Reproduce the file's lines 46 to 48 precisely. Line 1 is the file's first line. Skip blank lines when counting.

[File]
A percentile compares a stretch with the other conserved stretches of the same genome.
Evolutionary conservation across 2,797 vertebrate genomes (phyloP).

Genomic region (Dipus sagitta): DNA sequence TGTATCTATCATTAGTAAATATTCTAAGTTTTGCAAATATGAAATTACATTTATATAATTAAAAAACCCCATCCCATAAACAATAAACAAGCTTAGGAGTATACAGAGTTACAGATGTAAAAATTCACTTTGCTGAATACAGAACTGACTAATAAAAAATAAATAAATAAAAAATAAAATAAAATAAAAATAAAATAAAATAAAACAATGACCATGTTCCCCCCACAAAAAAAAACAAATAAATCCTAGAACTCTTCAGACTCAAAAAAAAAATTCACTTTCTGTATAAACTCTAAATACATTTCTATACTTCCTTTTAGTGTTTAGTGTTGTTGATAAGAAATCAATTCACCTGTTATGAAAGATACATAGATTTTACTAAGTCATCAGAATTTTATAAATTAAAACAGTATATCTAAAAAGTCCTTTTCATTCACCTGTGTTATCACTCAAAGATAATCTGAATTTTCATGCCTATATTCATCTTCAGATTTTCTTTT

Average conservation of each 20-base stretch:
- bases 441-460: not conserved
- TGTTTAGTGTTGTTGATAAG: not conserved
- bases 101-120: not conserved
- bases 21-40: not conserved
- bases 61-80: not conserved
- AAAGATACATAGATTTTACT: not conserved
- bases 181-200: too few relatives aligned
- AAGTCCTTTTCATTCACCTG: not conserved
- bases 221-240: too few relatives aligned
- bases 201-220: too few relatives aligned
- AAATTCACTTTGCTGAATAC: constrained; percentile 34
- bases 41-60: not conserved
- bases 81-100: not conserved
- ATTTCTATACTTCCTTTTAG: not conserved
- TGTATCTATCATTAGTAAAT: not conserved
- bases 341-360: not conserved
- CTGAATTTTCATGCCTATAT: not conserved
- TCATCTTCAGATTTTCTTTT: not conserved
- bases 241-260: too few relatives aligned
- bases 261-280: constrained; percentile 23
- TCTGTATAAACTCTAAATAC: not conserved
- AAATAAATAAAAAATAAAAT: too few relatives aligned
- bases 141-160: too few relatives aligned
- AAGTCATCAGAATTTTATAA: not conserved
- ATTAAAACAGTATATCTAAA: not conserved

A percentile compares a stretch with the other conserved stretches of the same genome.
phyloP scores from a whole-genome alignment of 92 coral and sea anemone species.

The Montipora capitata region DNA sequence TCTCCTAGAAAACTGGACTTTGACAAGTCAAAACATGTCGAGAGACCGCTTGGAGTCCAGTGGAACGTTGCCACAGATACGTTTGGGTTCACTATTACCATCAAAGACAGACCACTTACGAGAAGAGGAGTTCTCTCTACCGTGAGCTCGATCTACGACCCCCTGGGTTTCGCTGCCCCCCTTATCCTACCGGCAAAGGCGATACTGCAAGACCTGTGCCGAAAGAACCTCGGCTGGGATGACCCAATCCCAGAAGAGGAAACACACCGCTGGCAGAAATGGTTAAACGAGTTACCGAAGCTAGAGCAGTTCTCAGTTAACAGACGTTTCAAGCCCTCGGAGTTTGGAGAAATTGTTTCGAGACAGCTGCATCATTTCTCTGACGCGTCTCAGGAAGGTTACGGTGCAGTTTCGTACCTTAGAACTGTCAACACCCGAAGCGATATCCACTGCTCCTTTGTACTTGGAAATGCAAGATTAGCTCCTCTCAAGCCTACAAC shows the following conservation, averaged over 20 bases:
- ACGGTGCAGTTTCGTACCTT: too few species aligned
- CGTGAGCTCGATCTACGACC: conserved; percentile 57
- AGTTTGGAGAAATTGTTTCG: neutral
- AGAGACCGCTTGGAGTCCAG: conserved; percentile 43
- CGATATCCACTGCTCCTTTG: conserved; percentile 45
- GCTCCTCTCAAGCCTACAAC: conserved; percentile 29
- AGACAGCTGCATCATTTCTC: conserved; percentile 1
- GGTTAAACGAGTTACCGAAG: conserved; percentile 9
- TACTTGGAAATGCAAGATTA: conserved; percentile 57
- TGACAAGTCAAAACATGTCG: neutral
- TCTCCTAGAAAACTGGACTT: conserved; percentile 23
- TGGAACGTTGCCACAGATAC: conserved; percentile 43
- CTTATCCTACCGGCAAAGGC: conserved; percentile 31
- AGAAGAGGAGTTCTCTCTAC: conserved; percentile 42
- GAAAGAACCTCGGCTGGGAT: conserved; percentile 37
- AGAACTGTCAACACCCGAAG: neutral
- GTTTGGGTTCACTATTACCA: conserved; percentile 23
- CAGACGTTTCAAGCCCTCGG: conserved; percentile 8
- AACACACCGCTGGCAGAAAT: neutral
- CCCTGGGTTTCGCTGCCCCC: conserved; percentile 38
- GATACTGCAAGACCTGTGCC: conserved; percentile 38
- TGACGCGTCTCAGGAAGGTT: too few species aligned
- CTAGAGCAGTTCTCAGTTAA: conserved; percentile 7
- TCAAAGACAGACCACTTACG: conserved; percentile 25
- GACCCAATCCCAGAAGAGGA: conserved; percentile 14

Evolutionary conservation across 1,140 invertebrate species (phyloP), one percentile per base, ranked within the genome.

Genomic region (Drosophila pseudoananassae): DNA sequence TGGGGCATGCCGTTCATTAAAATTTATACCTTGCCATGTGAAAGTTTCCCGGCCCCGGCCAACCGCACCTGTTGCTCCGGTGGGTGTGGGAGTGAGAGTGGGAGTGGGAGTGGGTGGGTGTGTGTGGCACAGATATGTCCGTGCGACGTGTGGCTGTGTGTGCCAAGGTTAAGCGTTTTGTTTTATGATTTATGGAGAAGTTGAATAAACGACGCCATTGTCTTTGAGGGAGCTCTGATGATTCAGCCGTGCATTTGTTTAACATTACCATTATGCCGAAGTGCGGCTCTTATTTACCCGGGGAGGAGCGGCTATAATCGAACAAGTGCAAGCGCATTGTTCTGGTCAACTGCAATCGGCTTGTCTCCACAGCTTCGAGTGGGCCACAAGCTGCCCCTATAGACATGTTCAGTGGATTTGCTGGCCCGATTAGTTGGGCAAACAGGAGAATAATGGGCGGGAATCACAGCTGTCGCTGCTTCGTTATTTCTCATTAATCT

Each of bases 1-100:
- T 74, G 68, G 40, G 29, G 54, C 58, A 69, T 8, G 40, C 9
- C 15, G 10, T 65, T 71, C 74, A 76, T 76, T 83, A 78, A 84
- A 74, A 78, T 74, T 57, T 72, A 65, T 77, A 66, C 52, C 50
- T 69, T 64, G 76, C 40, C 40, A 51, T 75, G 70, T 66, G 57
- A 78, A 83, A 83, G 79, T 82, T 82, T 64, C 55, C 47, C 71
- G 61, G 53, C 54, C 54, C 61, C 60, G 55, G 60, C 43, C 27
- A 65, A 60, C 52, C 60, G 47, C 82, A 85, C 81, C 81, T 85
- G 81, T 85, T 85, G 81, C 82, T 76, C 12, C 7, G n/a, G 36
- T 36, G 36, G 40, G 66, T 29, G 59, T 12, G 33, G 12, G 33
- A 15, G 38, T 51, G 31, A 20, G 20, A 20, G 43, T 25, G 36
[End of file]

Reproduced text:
- AGAAGAGGAGTTCTCTCTAC: conserved; percentile 42
- GAAAGAACCTCGGCTGGGAT: conserved; percentile 37
- AGAACTGTCAACACCCGAAG: neutral